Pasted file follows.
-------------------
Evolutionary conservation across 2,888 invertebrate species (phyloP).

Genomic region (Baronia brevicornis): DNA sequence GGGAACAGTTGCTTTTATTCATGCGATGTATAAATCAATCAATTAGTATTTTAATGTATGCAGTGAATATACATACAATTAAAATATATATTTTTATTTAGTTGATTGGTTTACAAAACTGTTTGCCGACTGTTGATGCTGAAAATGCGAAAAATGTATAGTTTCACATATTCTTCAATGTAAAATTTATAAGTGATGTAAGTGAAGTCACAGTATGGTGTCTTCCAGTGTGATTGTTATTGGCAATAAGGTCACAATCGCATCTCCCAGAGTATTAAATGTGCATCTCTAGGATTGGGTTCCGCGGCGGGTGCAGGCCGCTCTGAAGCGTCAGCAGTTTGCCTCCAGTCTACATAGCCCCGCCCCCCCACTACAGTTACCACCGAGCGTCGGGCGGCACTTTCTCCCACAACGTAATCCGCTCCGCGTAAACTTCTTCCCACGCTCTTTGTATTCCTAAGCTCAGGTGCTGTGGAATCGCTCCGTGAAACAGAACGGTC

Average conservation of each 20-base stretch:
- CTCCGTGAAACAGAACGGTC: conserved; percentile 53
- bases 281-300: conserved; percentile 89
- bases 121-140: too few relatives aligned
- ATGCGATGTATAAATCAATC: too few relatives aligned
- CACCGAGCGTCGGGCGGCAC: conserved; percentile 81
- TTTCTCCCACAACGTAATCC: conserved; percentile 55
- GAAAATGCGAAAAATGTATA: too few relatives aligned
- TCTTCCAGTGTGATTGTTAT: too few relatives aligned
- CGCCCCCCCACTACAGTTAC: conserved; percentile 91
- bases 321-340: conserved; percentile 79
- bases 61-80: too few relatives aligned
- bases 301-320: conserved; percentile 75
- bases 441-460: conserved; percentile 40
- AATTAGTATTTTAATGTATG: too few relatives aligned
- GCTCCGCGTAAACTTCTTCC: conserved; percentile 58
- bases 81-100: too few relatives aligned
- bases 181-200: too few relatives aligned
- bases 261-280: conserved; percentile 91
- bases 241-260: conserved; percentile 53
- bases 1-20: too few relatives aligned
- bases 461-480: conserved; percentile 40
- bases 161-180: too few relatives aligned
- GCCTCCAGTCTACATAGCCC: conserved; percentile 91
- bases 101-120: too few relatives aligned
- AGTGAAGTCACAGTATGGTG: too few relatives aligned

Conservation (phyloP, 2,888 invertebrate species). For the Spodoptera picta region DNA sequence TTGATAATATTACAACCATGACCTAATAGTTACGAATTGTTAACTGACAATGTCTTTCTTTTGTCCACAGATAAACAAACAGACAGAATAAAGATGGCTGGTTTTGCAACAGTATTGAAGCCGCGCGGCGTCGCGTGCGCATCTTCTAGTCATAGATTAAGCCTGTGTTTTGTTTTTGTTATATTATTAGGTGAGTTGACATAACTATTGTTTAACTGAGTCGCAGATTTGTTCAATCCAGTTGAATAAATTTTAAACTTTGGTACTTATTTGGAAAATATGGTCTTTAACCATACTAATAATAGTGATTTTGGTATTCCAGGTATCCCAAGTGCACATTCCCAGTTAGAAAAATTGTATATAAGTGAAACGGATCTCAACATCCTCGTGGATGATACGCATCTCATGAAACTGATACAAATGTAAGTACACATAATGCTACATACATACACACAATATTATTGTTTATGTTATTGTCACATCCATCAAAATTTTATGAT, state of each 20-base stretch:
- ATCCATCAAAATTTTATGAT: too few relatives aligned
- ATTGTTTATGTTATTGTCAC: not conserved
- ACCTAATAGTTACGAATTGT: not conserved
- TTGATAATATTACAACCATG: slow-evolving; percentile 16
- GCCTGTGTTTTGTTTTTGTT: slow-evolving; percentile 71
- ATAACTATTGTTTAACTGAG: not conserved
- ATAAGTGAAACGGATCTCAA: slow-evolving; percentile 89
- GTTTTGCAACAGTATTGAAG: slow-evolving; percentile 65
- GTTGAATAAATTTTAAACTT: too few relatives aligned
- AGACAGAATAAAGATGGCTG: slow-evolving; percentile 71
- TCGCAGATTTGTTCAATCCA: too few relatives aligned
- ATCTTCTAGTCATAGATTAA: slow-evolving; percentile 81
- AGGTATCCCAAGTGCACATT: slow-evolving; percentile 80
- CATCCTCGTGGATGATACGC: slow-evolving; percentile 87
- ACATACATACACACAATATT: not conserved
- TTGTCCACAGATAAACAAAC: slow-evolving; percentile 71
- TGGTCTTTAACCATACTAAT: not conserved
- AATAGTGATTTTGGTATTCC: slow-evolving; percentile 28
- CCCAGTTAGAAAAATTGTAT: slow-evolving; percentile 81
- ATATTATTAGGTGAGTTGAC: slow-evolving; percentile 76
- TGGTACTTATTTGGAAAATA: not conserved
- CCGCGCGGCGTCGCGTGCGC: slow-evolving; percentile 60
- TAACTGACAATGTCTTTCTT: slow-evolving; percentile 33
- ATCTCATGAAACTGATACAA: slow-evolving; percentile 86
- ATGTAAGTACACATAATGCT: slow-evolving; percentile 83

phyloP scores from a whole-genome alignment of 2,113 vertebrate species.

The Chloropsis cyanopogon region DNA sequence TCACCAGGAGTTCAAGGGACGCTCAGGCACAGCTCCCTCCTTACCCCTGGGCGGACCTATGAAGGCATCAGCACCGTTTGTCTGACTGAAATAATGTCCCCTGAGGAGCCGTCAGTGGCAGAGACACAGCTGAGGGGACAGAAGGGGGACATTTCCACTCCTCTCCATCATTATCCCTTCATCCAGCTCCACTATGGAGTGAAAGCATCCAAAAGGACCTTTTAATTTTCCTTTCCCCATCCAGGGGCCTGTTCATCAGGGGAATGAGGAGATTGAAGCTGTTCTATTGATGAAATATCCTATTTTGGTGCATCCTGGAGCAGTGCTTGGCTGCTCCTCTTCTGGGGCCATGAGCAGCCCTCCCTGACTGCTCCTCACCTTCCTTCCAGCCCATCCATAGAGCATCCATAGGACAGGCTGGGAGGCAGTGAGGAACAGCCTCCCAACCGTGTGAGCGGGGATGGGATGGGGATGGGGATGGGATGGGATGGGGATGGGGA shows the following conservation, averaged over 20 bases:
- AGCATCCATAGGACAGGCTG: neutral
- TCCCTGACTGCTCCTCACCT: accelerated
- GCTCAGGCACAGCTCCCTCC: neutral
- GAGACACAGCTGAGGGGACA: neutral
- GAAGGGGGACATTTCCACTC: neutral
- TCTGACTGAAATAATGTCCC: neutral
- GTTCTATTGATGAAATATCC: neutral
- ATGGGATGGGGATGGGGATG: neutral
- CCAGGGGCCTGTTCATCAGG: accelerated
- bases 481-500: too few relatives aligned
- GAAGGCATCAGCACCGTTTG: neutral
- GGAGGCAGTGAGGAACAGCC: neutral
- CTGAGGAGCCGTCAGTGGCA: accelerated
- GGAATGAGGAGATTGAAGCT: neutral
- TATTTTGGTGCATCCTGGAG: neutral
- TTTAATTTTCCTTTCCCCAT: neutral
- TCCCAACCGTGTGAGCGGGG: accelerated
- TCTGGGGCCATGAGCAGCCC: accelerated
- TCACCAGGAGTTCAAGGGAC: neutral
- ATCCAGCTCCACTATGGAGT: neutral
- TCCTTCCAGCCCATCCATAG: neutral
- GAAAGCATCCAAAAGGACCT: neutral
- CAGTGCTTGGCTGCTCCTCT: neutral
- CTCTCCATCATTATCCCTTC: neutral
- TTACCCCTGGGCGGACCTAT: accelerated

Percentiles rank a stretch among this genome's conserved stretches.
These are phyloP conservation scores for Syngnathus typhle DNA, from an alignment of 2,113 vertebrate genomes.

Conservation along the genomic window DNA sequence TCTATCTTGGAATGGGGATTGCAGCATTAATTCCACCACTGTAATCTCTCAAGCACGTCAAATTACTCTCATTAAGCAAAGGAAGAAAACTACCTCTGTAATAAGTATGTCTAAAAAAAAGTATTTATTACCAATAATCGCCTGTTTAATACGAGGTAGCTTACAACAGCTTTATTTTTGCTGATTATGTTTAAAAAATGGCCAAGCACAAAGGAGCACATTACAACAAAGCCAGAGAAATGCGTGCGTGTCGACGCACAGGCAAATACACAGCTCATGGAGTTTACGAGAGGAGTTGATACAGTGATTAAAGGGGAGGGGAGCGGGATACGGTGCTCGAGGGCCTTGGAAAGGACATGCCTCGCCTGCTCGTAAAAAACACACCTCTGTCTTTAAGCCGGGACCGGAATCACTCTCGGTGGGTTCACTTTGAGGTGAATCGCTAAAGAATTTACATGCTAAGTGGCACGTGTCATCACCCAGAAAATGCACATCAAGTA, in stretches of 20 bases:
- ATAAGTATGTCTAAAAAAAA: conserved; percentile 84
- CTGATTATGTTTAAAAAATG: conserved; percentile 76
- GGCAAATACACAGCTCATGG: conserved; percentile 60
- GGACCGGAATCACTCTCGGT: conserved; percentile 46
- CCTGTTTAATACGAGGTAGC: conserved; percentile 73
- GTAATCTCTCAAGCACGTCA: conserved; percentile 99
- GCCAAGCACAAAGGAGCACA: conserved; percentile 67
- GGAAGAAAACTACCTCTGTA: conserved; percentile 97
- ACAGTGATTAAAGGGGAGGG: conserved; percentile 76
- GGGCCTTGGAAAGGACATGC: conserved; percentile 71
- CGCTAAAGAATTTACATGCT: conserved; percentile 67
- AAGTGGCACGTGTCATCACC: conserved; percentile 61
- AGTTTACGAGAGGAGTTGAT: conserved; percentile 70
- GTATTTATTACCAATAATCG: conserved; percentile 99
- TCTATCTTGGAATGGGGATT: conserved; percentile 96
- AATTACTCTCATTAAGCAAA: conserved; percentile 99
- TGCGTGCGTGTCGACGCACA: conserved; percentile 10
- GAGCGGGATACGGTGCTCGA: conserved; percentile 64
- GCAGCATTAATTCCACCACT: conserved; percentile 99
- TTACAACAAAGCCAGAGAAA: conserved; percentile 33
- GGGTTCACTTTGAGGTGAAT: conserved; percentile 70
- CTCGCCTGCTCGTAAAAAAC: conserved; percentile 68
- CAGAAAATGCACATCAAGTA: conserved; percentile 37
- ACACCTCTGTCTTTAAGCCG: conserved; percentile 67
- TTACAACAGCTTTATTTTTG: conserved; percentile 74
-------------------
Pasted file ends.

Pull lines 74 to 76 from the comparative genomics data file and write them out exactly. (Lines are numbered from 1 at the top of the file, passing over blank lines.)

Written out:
- TCTGGGGCCATGAGCAGCCC: accelerated
- TCACCAGGAGTTCAAGGGAC: neutral
- ATCCAGCTCCACTATGGAGT: neutral